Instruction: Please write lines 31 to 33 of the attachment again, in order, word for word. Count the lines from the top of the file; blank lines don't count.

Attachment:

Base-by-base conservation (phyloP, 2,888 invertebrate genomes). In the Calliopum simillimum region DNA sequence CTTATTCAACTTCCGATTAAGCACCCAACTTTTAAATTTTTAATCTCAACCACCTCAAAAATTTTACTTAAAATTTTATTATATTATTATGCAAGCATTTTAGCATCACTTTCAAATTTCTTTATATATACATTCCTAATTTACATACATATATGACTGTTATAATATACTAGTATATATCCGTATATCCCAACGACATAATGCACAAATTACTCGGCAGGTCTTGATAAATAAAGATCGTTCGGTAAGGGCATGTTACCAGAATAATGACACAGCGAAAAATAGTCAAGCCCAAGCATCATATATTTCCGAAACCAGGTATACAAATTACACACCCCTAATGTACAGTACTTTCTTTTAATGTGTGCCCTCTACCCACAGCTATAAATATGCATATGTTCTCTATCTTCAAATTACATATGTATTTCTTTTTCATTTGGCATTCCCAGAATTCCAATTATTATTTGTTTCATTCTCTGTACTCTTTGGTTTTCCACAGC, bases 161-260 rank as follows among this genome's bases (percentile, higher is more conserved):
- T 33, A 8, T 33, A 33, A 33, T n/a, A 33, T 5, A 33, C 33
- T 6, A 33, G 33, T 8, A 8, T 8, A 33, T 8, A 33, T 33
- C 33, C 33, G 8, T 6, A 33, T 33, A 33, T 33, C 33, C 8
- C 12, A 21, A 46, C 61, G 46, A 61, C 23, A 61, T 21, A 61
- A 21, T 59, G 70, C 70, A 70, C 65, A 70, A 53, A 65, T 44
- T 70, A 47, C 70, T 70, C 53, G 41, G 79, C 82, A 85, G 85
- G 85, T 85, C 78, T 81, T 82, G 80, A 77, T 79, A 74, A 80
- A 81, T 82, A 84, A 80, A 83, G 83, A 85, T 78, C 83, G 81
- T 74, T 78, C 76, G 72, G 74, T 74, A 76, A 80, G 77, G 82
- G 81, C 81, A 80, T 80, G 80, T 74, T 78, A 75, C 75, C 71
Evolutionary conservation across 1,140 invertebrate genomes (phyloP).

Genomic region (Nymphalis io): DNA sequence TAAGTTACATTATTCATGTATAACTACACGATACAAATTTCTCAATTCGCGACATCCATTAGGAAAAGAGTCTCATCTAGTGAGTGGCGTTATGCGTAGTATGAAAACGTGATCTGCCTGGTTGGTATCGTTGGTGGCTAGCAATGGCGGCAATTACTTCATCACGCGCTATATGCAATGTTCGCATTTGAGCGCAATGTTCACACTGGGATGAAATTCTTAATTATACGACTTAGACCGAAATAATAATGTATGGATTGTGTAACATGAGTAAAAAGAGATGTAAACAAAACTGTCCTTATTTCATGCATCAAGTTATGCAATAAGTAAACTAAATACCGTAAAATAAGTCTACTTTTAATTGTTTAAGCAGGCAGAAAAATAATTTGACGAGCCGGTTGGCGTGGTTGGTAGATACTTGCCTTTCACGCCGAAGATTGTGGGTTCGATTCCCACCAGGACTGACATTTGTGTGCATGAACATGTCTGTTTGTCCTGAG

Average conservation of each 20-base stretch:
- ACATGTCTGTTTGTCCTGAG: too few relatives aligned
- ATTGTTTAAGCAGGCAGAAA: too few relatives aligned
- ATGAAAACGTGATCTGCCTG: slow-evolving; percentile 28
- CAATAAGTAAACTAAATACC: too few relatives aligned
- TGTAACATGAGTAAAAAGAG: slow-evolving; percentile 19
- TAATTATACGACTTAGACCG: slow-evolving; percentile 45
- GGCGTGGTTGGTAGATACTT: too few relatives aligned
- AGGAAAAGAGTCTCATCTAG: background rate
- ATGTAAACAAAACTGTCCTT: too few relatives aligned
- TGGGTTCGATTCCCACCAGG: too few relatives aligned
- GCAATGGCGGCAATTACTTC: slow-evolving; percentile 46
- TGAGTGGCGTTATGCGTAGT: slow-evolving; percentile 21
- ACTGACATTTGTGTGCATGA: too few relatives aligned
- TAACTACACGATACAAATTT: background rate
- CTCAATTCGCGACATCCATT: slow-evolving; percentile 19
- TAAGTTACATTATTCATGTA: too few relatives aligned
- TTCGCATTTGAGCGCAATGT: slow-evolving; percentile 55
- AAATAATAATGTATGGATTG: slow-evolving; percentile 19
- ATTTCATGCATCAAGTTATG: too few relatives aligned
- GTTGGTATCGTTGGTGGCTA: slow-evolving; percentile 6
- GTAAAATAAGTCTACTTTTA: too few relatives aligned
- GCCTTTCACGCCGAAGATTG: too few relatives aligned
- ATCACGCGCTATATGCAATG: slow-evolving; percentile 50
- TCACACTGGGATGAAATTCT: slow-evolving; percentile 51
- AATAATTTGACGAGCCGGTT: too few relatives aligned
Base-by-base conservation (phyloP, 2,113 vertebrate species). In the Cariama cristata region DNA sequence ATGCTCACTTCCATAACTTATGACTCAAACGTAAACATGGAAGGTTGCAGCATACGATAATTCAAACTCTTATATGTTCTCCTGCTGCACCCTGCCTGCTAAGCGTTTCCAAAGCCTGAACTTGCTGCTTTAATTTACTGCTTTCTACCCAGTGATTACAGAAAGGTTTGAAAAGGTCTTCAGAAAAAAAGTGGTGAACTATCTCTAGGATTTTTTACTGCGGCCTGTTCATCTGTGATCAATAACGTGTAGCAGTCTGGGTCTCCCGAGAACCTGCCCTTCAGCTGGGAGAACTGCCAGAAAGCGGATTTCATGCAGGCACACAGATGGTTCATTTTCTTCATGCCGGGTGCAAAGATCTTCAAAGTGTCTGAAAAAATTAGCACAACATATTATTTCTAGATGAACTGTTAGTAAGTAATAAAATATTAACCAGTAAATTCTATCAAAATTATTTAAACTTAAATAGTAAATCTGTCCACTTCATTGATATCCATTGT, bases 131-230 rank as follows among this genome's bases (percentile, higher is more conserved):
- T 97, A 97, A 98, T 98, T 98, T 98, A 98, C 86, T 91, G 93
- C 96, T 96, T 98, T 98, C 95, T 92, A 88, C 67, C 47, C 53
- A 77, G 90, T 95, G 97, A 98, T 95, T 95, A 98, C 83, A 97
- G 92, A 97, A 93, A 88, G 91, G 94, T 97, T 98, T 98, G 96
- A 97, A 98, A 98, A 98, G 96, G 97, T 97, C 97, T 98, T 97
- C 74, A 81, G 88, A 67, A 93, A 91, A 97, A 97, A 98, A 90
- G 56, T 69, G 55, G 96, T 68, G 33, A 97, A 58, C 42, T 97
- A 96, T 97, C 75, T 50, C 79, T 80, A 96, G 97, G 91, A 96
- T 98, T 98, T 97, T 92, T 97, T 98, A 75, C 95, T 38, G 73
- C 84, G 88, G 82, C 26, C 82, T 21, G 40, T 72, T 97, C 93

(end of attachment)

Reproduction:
- TTCGCATTTGAGCGCAATGT: slow-evolving; percentile 55
- AAATAATAATGTATGGATTG: slow-evolving; percentile 19
- ATTTCATGCATCAAGTTATG: too few relatives aligned